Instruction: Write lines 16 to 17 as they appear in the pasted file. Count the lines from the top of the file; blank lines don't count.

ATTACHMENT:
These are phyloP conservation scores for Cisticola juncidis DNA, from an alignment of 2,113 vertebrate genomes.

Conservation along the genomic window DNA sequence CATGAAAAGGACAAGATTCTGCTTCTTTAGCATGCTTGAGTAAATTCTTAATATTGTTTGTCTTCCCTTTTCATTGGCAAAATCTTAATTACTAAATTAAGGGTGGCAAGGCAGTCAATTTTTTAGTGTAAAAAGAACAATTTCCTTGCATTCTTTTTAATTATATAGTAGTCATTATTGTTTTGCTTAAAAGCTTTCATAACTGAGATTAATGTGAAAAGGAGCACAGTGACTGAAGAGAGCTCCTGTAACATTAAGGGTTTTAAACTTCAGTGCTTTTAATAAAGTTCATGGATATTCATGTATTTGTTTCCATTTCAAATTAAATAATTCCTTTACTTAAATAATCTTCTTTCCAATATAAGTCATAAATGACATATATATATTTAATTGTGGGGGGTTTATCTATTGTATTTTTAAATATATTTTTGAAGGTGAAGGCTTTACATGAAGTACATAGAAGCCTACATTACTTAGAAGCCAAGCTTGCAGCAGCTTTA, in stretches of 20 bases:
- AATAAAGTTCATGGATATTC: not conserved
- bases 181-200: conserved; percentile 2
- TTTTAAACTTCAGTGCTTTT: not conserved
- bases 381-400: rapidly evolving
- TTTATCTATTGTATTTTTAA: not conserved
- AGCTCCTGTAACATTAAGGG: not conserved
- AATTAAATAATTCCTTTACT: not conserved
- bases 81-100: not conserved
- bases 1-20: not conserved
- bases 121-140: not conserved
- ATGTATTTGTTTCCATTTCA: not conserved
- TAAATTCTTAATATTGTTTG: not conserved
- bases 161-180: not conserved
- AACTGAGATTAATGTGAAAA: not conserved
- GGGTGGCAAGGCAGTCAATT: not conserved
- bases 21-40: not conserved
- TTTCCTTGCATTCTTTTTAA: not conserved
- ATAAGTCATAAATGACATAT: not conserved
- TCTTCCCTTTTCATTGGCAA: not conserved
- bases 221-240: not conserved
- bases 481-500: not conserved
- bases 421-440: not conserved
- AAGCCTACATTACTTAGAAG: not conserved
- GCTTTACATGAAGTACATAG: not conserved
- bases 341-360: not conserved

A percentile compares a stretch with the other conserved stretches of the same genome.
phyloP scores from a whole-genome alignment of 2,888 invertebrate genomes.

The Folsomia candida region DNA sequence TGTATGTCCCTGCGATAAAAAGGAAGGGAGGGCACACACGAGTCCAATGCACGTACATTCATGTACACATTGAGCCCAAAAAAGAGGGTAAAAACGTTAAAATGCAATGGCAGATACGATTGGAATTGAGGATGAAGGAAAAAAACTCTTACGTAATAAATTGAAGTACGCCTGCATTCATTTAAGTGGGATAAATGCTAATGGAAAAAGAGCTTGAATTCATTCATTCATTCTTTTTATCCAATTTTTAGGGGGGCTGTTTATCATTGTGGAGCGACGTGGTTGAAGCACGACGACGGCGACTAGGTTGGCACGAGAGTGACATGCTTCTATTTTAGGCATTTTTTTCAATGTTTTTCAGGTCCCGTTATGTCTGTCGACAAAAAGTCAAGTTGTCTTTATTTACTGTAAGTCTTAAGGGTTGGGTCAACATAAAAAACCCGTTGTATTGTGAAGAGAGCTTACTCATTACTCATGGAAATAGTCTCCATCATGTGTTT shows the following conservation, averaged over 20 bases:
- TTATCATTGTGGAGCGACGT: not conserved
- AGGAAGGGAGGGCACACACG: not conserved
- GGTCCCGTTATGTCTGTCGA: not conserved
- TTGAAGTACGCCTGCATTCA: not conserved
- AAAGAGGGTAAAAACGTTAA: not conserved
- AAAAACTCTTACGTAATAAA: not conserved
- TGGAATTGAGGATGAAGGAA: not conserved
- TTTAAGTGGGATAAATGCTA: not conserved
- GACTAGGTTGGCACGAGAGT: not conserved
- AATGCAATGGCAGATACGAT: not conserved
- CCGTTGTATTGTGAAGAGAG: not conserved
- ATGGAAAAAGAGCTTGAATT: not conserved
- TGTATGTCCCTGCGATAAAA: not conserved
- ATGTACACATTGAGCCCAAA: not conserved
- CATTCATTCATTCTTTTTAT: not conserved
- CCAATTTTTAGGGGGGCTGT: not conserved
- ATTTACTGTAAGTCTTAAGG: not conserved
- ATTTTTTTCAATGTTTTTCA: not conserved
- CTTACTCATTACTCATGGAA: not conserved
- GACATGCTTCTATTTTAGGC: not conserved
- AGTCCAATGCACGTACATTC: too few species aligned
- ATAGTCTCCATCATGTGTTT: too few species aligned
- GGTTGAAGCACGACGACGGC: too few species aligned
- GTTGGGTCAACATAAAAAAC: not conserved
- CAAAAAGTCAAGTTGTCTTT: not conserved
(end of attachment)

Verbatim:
- AACTGAGATTAATGTGAAAA: not conserved
- GGGTGGCAAGGCAGTCAATT: not conserved